Singing loud and bright at the top of your register can add an impressive edge to your performance. Make sure you have these rules in place –says David Combes.
High intensity singing can be the holy grail of commercial music – yet this kind of singing is best developed face-to-face with a knowledgeable coach.
When you work with an experienced singing teacher, you will learn the rules that make this kind of singing both safe and powerful. I review them here in this video:
Develop a good vocal warm-up regime with your singing teacher or vocal coach before you ever approach this area of singing.
After all, you would never sprint a race the moment you woke up in the morning.
This warm up might involved tongue trill-sirens (see 0.55 in the video). As you warm up, you should be asking yourself if your voice is up to high intensity work that day.
Get Engaged with Your Body
Constriction and tension often happens when we fail to think of engaging with entire body, but focus solely on our throat.
Where are you actively engaged in supporting your voice? This doesn’t mean locking your knees, tightening your hips and sticking your chest out.
Instead, find points of balance and check to see if your body is ready for the work it is about to do.
Don’t Force Your Larynx to be Low
When you are doing high-intensity rock vocals, you need to allow your larynx to rise – this doesn’t mean pulling it up (that can lead to constriction), but leaving it free to rise.
Think about shouting across a busy road to get someone’s attention, “Hey!” –often this involves, naturally, a raised larynx. I give some examples of this at 2.55 in the video.
Most people think that a higher and louder note means a higher breath volume and pressure on the exhale – but that is not the case with really intense, high vocals.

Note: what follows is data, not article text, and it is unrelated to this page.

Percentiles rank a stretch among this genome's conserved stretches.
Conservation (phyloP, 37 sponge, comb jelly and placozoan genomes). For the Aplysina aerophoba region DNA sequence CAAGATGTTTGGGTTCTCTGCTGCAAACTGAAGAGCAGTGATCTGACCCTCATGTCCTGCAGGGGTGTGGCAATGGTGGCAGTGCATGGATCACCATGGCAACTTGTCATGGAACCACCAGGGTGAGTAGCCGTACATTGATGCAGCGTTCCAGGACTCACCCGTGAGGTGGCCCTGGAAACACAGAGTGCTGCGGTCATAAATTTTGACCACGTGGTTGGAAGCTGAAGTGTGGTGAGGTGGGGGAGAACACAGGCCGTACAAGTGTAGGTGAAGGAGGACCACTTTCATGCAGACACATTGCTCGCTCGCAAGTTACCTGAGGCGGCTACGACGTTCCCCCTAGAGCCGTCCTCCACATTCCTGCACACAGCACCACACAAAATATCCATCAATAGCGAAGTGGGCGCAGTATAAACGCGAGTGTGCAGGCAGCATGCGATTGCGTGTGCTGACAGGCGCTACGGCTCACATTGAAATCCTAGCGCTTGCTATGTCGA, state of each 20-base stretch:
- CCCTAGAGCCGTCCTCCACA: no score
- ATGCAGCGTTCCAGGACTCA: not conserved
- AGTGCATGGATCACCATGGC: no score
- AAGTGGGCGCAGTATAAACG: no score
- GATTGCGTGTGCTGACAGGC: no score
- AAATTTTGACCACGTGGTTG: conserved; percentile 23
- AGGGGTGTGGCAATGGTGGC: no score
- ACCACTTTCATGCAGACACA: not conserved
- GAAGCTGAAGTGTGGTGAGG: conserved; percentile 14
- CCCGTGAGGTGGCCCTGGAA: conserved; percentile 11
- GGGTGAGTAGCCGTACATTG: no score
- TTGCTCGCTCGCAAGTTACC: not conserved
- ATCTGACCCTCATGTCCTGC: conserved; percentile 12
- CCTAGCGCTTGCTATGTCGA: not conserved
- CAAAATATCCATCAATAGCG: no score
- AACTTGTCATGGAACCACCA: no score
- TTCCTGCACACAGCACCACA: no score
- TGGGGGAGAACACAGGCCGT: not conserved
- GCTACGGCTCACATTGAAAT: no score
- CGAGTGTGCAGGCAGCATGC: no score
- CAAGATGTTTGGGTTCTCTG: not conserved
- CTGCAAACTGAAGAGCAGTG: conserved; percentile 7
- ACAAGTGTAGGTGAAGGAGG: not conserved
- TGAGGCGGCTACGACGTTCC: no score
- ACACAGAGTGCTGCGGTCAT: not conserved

When people are singing highly and brightly, the vocal folds are only apart for 30% of a cycle – they are actually closed 70% of the time.
This means that less air is needed than you might think. In fact, If you push a lot of air through, you will actually force the vocal cords into a position that is wrong for high intensity singing.
See my examples in the video to see this process at work at 4.18.
Ensure Your Effort is Appropriate
Remember that the vocal cords are closed for more than half of each cycle when you are singing high notes at a high intensity – you have to work but do not need to think of your throat as a high effort area.
Because you do not need a lot of breath for high intensity singing, the abdominal region also doesn’t need your highest effort; high effort in the abs will press too much air over the cords.
You may want to anchor in your upper back with more effort. I find that certain physical postures help me to engage in this area – see the video for some examples of how to approach this at 6.20.
Focus on “Right” instead of “Loud”
If you approach high intensity singing as a quest for volume, this can lead to difficulties – forgetting the rules above.